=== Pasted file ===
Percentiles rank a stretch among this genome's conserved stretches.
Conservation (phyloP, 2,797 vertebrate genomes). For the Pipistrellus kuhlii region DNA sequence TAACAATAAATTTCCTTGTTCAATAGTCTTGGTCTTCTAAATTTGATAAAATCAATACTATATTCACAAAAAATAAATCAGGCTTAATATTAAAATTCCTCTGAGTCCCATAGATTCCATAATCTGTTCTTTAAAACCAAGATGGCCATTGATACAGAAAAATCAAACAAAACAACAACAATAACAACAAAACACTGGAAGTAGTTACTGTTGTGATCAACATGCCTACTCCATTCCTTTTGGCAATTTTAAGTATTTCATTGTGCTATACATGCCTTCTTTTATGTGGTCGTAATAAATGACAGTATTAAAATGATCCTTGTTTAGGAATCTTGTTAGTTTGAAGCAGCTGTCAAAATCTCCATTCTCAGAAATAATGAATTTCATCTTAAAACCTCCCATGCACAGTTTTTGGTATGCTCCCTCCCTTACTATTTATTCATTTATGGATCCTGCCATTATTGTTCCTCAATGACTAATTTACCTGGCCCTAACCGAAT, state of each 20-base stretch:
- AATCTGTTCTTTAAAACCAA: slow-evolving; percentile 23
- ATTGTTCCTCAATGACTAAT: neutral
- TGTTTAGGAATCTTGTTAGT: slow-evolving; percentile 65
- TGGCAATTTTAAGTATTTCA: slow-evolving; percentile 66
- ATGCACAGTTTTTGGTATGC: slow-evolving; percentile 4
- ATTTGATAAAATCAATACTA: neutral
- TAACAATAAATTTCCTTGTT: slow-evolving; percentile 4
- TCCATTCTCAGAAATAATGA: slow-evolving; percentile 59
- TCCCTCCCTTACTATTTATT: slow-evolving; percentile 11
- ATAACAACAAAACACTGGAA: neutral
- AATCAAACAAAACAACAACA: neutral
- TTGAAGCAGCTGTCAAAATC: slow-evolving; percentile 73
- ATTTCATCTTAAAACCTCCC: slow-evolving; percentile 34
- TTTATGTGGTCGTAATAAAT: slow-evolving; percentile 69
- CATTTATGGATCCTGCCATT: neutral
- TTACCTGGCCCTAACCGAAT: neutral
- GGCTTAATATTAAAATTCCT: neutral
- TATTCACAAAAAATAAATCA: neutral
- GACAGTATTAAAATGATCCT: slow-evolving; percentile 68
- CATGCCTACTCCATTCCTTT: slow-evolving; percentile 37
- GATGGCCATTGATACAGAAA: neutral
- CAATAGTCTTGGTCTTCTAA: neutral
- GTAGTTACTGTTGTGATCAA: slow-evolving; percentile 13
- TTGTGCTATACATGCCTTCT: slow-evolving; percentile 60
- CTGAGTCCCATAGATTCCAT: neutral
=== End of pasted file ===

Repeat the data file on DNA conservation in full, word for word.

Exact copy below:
Percentiles rank a stretch among this genome's conserved stretches.
Conservation (phyloP, 2,797 vertebrate genomes). For the Pipistrellus kuhlii region DNA sequence TAACAATAAATTTCCTTGTTCAATAGTCTTGGTCTTCTAAATTTGATAAAATCAATACTATATTCACAAAAAATAAATCAGGCTTAATATTAAAATTCCTCTGAGTCCCATAGATTCCATAATCTGTTCTTTAAAACCAAGATGGCCATTGATACAGAAAAATCAAACAAAACAACAACAATAACAACAAAACACTGGAAGTAGTTACTGTTGTGATCAACATGCCTACTCCATTCCTTTTGGCAATTTTAAGTATTTCATTGTGCTATACATGCCTTCTTTTATGTGGTCGTAATAAATGACAGTATTAAAATGATCCTTGTTTAGGAATCTTGTTAGTTTGAAGCAGCTGTCAAAATCTCCATTCTCAGAAATAATGAATTTCATCTTAAAACCTCCCATGCACAGTTTTTGGTATGCTCCCTCCCTTACTATTTATTCATTTATGGATCCTGCCATTATTGTTCCTCAATGACTAATTTACCTGGCCCTAACCGAAT, state of each 20-base stretch:
- AATCTGTTCTTTAAAACCAA: slow-evolving; percentile 23
- ATTGTTCCTCAATGACTAAT: neutral
- TGTTTAGGAATCTTGTTAGT: slow-evolving; percentile 65
- TGGCAATTTTAAGTATTTCA: slow-evolving; percentile 66
- ATGCACAGTTTTTGGTATGC: slow-evolving; percentile 4
- ATTTGATAAAATCAATACTA: neutral
- TAACAATAAATTTCCTTGTT: slow-evolving; percentile 4
- TCCATTCTCAGAAATAATGA: slow-evolving; percentile 59
- TCCCTCCCTTACTATTTATT: slow-evolving; percentile 11
- ATAACAACAAAACACTGGAA: neutral
- AATCAAACAAAACAACAACA: neutral
- TTGAAGCAGCTGTCAAAATC: slow-evolving; percentile 73
- ATTTCATCTTAAAACCTCCC: slow-evolving; percentile 34
- TTTATGTGGTCGTAATAAAT: slow-evolving; percentile 69
- CATTTATGGATCCTGCCATT: neutral
- TTACCTGGCCCTAACCGAAT: neutral
- GGCTTAATATTAAAATTCCT: neutral
- TATTCACAAAAAATAAATCA: neutral
- GACAGTATTAAAATGATCCT: slow-evolving; percentile 68
- CATGCCTACTCCATTCCTTT: slow-evolving; percentile 37
- GATGGCCATTGATACAGAAA: neutral
- CAATAGTCTTGGTCTTCTAA: neutral
- GTAGTTACTGTTGTGATCAA: slow-evolving; percentile 13
- TTGTGCTATACATGCCTTCT: slow-evolving; percentile 60
- CTGAGTCCCATAGATTCCAT: neutral